how to stay sane when your life has gone a bit crazy

By Andrea Michelle

This too shall pass.

It works for the times when you’re happy, so that you remember to really, fully enjoy it. And it’s a comfort when the shit hits the fan. You know you just have to hold firm and the pounding waves will soon just be lapping at your feet.”


This was what a friend said to me and a few other girlfriends while we were having dinner recently, after we’d all done a bit of a round-table outpouring. Over the past couple of years between us we’d been separated, lost parents, friends and family members, had seriously ill children, struggled with fertility, moved house, moved countries, divorced, endured painful surgeries, and excruciating broken hearts.

Personally, I had ticked four of those boxes.

Yet each of us had managed to remain standing despite those relentlessly pounding waves.

“What got you through?” I asked the group. “Because sure, mantras are great, but what did you DO in retrospect that really, really helped you survive?”

Here’s 8 things that helped us get through some of the toughest periods of our lives. I’d love you to share what’s helped you also, in the comments section below.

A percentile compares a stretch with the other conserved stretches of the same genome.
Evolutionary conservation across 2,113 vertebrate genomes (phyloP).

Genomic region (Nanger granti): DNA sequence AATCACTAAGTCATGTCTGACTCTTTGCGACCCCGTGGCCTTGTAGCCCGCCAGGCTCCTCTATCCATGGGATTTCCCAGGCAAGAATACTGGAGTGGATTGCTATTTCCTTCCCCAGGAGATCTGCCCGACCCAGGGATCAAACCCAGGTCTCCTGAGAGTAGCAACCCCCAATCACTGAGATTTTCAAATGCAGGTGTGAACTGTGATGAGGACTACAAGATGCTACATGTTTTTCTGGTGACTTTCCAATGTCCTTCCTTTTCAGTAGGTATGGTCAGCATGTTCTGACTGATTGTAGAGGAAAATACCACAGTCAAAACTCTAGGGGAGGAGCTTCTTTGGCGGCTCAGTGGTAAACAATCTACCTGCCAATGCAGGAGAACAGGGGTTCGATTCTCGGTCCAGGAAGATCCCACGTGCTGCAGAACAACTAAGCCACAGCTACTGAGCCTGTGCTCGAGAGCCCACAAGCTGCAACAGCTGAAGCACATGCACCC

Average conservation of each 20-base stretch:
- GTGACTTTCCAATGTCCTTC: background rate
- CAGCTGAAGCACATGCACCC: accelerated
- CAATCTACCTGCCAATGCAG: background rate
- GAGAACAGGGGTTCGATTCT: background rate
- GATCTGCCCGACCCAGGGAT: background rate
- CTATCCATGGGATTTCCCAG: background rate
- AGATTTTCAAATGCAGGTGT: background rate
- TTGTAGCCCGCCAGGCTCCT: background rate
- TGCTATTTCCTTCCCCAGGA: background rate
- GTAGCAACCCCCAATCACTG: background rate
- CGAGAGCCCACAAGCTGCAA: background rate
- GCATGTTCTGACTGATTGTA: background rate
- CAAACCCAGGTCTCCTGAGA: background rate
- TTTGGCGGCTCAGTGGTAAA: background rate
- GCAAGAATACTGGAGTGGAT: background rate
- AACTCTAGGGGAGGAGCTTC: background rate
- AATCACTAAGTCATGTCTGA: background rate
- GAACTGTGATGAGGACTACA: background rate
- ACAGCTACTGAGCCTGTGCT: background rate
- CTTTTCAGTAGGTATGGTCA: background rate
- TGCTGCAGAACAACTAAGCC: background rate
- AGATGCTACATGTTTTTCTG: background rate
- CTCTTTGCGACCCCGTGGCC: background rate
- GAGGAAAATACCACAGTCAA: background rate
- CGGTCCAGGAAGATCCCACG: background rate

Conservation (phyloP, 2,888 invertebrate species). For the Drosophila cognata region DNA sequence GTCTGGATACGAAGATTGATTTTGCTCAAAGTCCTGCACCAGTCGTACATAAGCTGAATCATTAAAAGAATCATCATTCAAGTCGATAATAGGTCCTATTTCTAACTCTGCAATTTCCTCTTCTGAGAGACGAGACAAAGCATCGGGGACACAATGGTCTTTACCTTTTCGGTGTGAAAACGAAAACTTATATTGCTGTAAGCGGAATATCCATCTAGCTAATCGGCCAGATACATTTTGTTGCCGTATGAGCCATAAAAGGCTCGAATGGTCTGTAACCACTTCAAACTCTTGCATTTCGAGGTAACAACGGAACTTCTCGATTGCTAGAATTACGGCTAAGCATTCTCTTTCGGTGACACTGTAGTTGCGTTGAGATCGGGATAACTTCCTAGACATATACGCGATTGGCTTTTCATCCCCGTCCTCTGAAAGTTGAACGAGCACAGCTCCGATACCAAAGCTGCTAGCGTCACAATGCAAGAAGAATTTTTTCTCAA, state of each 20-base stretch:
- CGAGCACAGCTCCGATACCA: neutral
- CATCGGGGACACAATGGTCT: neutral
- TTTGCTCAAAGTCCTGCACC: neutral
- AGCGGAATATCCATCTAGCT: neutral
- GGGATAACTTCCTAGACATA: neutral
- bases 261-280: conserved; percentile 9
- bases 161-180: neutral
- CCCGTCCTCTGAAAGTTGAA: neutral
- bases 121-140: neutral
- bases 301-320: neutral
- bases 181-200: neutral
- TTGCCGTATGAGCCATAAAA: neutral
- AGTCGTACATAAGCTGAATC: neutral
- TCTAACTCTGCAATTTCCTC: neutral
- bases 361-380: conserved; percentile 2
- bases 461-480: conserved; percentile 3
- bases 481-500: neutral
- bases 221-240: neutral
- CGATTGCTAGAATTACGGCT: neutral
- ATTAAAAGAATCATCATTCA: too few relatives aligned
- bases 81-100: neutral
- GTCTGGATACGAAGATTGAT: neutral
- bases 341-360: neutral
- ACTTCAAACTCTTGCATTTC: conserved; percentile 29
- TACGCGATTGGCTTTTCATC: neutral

Take each minute as it comes

That old saying to “take each day as it comes” just doesn’t quite cut it when your day is filled with moments that are scaring the pants off you. Instead, focus on getting through smaller slices of time, like ten-minute intervals. This approach allows you to appreciate the many tiny pockets of happiness that occur during the day, in turn making it easier to keep putting one foot in front to the other, and move forward.



Give yourself over to the tears (even if the moment seems inopportune)

Recently I was in a florist and saw bunches and bunches of hydrangeas for sale. It was a painful reminder to me of the family home I had just sold, and the care with which my then husband and I had selected the flowers to be planted, which had included a beautiful bank of all-white hydrangeas. Our home used to be filled with them for months on end. I let myself shed those tears in the middle of the florist, unashamed (because who really cares what the dude at the florist thinks anyway?!) and then bought myself a huge bunch, and exhaled. Accepting that, while that beautiful garden and all that came with it was no longer part of my life, those lovely flowers still could be.

8 ways to fix your cried-out face so no-one is any the wiser about your sob fest.


Take up a vice

Taking up something unhealthy may seem counterintuitive when you’re going through a shit time, but if there’s something about smoking a cigarette, eating a tub of ice cream, drinking that extra glass of wine, or watching The Bachelor that makes you feel better, go with the flow and do it without the guilt. You’re an adult, so you know that all these things will only temporarily provide relief. You can quit, stop and delete it all when things are back on track. And they will be.